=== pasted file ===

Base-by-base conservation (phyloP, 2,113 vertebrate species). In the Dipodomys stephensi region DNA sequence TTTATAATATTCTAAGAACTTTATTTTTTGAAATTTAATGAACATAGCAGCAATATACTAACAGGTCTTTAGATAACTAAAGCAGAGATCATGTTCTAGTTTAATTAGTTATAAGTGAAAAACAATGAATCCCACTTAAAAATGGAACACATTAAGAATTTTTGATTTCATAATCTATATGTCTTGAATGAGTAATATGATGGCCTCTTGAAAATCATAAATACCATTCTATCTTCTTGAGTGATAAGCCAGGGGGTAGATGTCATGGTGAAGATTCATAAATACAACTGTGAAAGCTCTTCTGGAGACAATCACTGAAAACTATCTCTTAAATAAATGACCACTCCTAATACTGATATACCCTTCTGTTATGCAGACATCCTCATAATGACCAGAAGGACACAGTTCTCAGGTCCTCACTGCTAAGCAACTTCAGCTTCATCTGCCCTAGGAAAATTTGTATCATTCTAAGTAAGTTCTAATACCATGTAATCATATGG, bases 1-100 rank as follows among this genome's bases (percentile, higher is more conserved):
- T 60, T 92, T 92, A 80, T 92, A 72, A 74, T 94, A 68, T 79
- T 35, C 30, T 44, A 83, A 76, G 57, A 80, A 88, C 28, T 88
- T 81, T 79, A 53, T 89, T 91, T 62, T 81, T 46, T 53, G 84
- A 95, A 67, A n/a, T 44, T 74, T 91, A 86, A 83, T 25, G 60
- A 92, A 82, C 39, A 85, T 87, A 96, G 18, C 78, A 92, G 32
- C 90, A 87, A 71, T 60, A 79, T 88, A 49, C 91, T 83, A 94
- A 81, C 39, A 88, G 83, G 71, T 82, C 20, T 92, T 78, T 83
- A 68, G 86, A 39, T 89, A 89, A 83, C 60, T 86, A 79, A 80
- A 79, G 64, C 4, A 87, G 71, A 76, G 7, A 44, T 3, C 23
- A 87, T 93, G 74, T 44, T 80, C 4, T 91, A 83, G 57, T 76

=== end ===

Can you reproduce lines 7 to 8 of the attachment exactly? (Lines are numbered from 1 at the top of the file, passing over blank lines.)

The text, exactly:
- C 90, A 87, A 71, T 60, A 79, T 88, A 49, C 91, T 83, A 94
- A 81, C 39, A 88, G 83, G 71, T 82, C 20, T 92, T 78, T 83